Though evaluation typically comes at the end of a period of activity, the process involves benchmarking against preset key performance indicators which are set in relation to objectives at the beginning. If you haven’t followed a robust planning approach, your evaluation will unfortunately be sketchy at best.
Encouragingly, the digital revolution has extended the ability to evaluate activity such that weblogs, analytics programs and other automated controls can be used to immediately and powerfully inform marketers as to the success or failure of an activity and help to pinpoint where corrective remedy needs to be focused.
You can track enquiries, registrations, sign ups and log ins on your websites and from emails and other marketing. (Use of targeted campaign specific landing pages helps to track all advertising, direct marketing, social media and PR traffic).
You can more specifically track and calculate return based on visitor numbers (unique and return over time), enquiries, conversions and terminations. Monitoring terminations and what lies un-purchased in online baskets allows you to contact them or refine your online ordering to make it easier.
It goes without saying the main KPI is to evaluate against revenues i.e. same or more from existing customers, new customers or new products and services to both existing and new customers.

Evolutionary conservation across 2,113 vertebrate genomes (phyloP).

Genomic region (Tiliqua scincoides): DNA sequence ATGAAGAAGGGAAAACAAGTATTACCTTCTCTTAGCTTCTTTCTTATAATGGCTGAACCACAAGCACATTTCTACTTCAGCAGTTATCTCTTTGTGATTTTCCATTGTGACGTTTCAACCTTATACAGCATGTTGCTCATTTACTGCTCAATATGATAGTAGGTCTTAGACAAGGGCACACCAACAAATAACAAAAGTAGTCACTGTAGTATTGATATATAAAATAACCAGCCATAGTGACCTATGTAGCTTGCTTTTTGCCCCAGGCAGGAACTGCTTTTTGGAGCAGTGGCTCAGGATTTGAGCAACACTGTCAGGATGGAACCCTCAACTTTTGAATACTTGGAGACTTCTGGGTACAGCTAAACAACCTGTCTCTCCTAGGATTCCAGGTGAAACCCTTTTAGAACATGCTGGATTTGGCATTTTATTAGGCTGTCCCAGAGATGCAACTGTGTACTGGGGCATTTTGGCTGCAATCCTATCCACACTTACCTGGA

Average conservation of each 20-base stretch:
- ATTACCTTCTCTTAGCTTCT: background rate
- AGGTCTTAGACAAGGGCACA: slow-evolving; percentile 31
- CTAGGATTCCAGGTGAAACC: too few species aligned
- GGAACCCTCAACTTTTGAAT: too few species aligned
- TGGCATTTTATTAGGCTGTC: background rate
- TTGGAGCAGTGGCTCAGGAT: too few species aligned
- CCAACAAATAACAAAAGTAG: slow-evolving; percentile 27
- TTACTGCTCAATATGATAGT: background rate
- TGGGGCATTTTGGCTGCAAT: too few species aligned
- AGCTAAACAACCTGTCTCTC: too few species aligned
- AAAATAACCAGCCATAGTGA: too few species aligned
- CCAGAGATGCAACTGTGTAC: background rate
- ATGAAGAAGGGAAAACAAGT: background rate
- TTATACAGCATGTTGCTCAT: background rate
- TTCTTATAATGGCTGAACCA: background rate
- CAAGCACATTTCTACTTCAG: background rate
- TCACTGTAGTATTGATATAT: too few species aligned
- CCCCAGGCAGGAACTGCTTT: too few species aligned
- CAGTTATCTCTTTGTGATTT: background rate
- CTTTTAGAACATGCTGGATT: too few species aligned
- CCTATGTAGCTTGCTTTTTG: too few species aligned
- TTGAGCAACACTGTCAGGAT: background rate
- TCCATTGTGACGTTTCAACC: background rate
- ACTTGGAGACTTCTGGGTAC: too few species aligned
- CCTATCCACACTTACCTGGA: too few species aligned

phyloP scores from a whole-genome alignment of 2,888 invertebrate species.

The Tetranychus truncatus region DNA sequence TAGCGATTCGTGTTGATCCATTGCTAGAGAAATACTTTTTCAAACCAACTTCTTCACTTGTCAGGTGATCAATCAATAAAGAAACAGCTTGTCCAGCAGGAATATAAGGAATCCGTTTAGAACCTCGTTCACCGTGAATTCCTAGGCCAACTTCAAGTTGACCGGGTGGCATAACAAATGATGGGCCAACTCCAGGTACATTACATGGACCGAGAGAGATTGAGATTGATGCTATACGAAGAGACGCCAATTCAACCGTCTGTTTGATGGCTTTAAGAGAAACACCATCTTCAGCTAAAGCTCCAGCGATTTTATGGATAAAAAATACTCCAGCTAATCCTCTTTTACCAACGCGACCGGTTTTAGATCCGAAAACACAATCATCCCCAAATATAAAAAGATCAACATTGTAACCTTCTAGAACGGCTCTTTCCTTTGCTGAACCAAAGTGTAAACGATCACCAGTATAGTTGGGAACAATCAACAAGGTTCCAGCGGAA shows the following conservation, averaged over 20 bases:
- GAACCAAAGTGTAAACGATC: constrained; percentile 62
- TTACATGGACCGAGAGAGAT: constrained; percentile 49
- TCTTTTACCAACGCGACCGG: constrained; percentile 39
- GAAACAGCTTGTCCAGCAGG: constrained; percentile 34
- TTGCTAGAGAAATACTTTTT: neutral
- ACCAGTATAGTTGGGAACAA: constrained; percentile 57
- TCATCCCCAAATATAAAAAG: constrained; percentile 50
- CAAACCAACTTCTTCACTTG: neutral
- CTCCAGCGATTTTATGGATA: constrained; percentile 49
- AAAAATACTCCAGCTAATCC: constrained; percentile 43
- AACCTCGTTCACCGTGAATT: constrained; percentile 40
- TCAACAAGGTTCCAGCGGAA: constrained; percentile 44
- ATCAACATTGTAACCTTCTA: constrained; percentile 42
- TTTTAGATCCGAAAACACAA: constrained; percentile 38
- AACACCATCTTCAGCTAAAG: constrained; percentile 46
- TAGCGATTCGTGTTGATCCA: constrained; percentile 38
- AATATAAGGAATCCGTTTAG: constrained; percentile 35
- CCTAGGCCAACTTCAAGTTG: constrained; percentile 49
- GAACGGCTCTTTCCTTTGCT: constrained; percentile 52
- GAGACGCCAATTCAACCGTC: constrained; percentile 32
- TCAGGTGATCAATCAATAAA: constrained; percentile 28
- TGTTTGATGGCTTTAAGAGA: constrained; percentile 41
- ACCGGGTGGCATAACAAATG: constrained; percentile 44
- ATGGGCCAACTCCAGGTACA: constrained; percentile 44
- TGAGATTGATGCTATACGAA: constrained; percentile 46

Duration of time spent instore/on your website are good ‘soft’ barometers of interest, as are the running of recommend/send to a friend features which encourage word of mouth – again all tracked back to a specific landing page / log in.
I make no apology for keeping it simple – it’s what this blog is built on. Companies and global brands spend millions tracking brand mentions on the web, tracking their brand position, brand share, brand equity and lots of other stuff. Good luck to them.
Ultimately, the name of the game of evaluation is to keep doing the right things right and to stay profitably in business. With the pressure of new business in the current economic environment so stark, maybe ensuring you have the same customers next year that you had this year is the best place to start?